Dr. Suess' birthday devoted to reading<br><i>Read Across America draws community into schools</i>
Dr. Suess' Birthday drew kids at Tavasci Elementary School into the gymnasium for a special assembly as part of Read Across America Day. During the assembly, teachers put on skits acting out their favorite children's books.
Tavasci joined many members of the community, including the Mingus Union High School softball team, who volunteered to read to students during Read Across America Day, which coincides with Dr. Suess' birthday.
Each year, community members are invited into the elementary classrooms in the district to read to students.
At Tavasci Elementary, some students wore their pajamas to school, and teachers dressed in costumes and Dr. Suess hats. After a morning filled with guest readers visiting all of the school's classrooms, teachers presented skits of their favorite children's books during a storytelling assembly.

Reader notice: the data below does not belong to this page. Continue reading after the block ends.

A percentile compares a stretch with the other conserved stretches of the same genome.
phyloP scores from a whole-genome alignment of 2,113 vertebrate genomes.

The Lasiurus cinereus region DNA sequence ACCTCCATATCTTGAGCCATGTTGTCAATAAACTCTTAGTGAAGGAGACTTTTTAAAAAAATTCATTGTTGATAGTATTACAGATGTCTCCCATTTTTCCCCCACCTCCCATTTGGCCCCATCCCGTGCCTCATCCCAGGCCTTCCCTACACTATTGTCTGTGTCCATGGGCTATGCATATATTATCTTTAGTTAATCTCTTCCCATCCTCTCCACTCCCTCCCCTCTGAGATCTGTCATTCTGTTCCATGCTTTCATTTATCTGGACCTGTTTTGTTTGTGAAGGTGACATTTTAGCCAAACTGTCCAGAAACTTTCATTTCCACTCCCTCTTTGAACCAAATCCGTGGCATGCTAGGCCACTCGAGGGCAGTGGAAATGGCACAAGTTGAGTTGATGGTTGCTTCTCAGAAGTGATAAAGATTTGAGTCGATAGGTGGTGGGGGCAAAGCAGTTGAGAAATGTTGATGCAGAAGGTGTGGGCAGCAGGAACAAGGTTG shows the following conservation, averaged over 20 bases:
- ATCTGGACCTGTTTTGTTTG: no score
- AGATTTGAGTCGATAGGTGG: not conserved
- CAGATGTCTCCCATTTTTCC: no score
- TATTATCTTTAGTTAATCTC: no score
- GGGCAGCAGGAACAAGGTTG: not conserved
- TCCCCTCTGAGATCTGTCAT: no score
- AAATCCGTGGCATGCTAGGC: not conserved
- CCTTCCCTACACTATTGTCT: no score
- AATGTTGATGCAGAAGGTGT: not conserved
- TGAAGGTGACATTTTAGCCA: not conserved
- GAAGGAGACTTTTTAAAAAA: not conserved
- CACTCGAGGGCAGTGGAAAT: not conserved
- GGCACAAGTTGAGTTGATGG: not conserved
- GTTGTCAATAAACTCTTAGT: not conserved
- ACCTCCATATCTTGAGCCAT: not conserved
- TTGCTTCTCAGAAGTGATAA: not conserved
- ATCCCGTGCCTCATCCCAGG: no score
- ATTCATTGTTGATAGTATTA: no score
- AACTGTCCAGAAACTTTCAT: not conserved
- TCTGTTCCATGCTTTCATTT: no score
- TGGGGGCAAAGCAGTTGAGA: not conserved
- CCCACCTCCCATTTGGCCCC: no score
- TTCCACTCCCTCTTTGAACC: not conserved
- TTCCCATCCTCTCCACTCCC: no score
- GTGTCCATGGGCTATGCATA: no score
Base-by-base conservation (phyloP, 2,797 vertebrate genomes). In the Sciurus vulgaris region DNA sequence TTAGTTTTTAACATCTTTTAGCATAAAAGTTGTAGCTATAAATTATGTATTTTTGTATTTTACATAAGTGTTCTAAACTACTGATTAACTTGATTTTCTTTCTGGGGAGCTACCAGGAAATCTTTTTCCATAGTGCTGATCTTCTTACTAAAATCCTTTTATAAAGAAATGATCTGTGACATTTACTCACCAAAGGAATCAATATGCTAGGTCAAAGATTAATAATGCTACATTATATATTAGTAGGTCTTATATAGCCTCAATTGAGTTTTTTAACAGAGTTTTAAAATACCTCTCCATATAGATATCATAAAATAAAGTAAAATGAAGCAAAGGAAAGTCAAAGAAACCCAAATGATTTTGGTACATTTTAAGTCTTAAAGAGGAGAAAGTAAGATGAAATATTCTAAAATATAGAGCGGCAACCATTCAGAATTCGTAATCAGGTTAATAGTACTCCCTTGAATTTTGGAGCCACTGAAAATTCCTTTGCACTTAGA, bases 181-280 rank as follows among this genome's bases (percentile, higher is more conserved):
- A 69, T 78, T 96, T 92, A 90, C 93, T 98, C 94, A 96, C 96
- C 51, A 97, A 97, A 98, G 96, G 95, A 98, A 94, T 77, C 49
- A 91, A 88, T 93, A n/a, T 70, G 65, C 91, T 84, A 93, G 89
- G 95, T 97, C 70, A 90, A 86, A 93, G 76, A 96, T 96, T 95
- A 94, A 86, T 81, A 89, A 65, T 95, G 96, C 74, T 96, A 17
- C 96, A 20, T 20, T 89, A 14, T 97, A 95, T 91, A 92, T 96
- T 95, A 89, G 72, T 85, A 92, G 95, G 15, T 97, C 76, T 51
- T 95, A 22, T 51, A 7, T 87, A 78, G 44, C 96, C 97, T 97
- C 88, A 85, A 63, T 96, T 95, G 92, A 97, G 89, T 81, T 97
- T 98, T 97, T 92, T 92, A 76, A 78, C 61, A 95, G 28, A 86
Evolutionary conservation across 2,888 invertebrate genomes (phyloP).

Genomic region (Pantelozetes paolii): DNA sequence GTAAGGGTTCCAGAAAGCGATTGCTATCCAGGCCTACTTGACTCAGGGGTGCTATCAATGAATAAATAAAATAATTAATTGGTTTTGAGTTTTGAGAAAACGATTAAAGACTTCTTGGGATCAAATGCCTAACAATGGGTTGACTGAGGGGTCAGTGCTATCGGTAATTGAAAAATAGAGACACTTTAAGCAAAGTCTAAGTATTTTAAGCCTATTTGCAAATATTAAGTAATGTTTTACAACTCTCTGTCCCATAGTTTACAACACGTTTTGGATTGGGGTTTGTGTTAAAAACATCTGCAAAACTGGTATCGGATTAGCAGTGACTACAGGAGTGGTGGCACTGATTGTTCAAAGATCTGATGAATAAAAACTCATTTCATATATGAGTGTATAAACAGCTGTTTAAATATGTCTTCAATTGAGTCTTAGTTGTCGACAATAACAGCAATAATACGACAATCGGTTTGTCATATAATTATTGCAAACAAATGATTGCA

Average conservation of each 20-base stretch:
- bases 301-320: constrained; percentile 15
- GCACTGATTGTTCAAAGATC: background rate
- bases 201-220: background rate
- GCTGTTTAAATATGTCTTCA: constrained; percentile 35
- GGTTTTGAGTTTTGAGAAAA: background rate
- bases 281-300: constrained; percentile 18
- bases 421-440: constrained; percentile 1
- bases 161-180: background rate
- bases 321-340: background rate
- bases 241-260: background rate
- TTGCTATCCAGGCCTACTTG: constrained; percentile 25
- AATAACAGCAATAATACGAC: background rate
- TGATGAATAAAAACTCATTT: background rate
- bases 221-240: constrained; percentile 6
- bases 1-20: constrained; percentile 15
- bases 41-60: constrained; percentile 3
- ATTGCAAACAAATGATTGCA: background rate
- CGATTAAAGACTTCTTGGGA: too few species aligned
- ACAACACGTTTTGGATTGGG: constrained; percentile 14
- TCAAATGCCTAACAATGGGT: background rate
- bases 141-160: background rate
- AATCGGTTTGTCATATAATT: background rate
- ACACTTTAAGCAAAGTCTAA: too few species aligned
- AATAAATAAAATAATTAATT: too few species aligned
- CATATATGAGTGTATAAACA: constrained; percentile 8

Shelly Zale, Title One reading teacher for the school, coordinated the event. She said the district has been celebrating Read Across America and Dr. Suess' birthday for about five years. "It's been a national event for about eight years," she said.
Zale said the kids love the reading day. "Our attendance is great on Read Across America Day," she said. "It's a great way to get kids interested in reading."
That interest shows up during the days after the reading event. "You notice those books the kids liked being checked out of the library," Zale said.
Read Across America was started by the National Education Association in 1988 as a way to get kids excited about reading. It is now considered the nation's biggest reading event.
"It's an event everybody looks forward to each year in the school and the community," Zale said.
Zale believes that reading is the most important subject in elementary school. "If students are successful in reading, they tend to be successful in other things," she said.
"Read Across America is all about teaching kids about the positive inspiration that reading provides," Zale said.
She said the day also has other positive aspects. "It's a great way to get the community into the school's classrooms," she said.